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Double Your Income series: When the stock market is booming but the economy is not

Take a bet based on the valuations of the broader market and don’t worry too much about what the stock market or the economy is going to do.

November 28, 2019 / 03:28 PM IST

I'll be honest with you. In my 15-year long career, I've never seen the stock market and the economy take such divergent paths.

The stock markets are behaving as if they have nothing to do with the underlying economy. They are dancing to their own sweet music.

And mind you, this isn't a recent phenomenon.

Since 2014, the stock market has more than doubled. Most of this doubling has happened in a not so friendly macro-economic environment.

In fact, as far as the latter is concerned, things have gone from bad to worse. Barring a miracle or two, this fiscal year, the Indian economy may grow at one of its lowest rates in recent times.

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However, none of this seems to matter for the benchmark indices. Despite scaling mount 40,000, the Sensex doesn't look tired at all from the effort. It is as if it can continue to go on and on and won't mind a few more milestones.

This divergence is making things very difficult for the retail investor. You can follow the stock market and stay invested but then a sharp correction could erode a big chunk of your wealth.

What if you follow the economy and get out of the market?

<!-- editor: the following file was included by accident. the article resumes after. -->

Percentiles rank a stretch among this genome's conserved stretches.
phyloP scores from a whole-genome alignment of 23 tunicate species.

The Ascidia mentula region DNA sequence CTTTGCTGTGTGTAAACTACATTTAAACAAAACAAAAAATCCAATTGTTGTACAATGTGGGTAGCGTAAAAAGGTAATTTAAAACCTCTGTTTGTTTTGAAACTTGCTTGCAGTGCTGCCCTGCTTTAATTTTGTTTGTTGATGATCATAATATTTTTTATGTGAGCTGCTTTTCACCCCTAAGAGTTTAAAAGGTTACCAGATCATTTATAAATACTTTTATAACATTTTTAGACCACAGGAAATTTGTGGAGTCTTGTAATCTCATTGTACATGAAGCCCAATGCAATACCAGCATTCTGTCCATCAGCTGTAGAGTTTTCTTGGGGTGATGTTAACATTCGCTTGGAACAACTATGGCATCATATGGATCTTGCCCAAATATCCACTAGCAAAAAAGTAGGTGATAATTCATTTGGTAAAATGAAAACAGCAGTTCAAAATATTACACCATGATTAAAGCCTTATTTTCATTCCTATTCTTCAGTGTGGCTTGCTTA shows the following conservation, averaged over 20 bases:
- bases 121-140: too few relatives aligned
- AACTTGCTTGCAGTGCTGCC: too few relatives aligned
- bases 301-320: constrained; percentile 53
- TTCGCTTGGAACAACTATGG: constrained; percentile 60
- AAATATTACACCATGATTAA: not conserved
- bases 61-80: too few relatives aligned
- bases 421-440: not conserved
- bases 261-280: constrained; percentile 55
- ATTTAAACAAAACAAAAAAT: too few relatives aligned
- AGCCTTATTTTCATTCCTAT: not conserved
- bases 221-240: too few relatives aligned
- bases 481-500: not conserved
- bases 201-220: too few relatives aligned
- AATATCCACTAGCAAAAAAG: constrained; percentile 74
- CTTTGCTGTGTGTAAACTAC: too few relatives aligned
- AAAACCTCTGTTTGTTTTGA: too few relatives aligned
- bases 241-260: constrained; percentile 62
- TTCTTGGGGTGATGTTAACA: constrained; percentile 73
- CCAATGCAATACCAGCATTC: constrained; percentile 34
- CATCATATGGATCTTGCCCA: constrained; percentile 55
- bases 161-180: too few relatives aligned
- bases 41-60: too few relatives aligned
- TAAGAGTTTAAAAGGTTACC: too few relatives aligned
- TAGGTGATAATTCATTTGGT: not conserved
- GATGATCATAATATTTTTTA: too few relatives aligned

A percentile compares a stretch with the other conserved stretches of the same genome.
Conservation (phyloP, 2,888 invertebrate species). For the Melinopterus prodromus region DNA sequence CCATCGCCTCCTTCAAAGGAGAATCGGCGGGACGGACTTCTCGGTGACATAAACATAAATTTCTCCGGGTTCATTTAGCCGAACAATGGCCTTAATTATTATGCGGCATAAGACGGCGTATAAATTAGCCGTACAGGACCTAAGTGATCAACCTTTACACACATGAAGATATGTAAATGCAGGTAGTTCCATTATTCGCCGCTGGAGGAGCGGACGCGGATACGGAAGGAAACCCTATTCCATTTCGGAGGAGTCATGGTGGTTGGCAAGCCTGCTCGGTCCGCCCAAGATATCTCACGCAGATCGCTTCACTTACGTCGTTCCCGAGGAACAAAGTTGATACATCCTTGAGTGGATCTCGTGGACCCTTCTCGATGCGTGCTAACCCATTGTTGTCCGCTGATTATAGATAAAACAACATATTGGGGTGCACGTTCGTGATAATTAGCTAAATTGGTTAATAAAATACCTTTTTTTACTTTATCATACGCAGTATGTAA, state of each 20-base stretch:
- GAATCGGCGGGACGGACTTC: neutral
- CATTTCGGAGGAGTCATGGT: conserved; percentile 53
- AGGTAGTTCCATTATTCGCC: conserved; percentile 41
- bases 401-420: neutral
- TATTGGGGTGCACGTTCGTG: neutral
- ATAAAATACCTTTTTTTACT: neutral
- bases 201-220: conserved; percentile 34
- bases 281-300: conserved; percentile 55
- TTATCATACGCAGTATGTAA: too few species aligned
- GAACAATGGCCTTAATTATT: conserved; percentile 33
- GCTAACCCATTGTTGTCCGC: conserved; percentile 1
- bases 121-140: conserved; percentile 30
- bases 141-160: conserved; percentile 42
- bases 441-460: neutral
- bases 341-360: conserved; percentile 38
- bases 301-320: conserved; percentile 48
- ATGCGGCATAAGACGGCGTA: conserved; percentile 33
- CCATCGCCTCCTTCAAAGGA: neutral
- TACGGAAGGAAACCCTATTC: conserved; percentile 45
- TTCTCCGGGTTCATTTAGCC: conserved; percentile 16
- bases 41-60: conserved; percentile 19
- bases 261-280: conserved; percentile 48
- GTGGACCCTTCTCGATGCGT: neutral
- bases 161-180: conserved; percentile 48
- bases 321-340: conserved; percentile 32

Then, you could miss out on some real, fat gains should the stock market rally continue.

Do note it is not uncommon to see the entire benchmark index tank by 40 percent-50 percent in a matter of few months. So, imagine the kind of wealth destruction in store for someone who decides to stay put in the market.

It is also not uncommon to see the index go up 100 percent within a year. Therefore, if you decide to exit at current levels, you could be giving up some mouthwatering profits.

Luckily, there's a way out of this puzzle. I have found an investing rule which is extremely useful.

Take a bet based on the valuations of the broader market and don’t worry too much about what the stock market or the economy is going to do.

You see, the stock markets will keep moving between greed and fear and the economy will also continue to have its ups and downs.

However, trying to time your investments based on these indicators is an exercise in futility. There is no known method to nail it to perfection every single time. It is too complex a beast to be tamed on a consistent basis.

But there is something which is in your control. In fact, you can have a fair degree of success with it.

I'm talking about investing based on valuations of the broader market.

So, if the current valuations of the broader market i.e. the benchmark indices, are high based on past data going back many years, there is a high probability the market will have a sharp correction in the next 1-2 years.

Therefore, it will be a good idea to reduce your exposure to stocks.

And if the current valuations are low, based on past data, there is a high probability the markets will have a sharp up-move over the next 1-2 years.

Therefore, it will be a good idea to increase your exposure to stocks.